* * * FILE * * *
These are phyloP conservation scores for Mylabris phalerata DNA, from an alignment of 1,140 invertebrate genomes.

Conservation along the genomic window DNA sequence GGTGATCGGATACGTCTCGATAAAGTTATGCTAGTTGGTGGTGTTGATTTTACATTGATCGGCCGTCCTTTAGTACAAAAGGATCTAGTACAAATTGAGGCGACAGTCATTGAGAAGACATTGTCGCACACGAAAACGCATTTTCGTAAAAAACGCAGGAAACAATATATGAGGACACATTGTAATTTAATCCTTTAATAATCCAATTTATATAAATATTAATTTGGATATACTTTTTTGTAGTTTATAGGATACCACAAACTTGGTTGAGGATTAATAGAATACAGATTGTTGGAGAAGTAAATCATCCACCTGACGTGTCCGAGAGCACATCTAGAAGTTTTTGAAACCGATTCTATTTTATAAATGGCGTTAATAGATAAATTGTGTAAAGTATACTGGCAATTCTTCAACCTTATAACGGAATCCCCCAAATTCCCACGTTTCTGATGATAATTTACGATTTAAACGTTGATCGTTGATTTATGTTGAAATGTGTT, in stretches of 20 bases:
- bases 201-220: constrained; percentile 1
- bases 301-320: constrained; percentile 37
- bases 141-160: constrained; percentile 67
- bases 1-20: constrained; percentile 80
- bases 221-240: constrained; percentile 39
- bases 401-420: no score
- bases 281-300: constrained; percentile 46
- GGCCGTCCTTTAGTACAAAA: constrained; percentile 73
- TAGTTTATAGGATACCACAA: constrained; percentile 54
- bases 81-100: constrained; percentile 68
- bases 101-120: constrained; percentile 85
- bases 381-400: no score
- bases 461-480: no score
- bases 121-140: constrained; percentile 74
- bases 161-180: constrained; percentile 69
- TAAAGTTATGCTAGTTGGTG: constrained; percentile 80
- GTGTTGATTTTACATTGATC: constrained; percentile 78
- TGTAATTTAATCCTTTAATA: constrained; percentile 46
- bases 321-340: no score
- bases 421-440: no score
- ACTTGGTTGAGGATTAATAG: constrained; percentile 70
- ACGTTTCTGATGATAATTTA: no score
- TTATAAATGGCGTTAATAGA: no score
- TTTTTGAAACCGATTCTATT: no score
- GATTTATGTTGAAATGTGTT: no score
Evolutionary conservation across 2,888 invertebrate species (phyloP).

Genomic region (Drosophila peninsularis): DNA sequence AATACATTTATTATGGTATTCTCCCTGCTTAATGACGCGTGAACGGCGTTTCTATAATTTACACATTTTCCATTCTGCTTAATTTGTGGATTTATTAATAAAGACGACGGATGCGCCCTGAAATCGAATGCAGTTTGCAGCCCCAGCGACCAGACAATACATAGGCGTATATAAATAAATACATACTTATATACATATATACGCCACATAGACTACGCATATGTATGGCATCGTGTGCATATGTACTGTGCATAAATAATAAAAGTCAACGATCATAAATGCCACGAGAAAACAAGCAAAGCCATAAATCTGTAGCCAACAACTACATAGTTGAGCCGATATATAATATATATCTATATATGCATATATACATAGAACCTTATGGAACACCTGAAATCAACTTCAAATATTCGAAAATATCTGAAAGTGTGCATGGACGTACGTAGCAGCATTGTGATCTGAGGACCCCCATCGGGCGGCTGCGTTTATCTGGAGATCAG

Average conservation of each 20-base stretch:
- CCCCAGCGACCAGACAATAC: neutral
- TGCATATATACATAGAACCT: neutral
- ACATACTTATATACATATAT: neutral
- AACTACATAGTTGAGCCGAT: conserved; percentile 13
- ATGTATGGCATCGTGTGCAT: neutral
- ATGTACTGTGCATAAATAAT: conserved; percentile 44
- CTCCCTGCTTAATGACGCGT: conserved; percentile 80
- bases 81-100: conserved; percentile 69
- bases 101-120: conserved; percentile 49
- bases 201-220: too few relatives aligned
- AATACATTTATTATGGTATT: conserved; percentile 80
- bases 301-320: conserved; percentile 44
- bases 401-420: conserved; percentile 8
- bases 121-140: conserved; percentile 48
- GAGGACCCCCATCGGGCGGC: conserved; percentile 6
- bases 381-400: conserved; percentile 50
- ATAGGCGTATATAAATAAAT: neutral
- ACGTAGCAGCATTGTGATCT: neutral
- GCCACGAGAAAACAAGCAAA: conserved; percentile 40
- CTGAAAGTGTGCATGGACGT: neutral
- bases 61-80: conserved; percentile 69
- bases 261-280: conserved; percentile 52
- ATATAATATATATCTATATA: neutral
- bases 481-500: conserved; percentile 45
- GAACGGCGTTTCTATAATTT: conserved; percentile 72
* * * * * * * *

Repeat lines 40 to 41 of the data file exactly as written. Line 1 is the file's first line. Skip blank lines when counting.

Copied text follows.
- bases 201-220: too few relatives aligned
- AATACATTTATTATGGTATT: conserved; percentile 80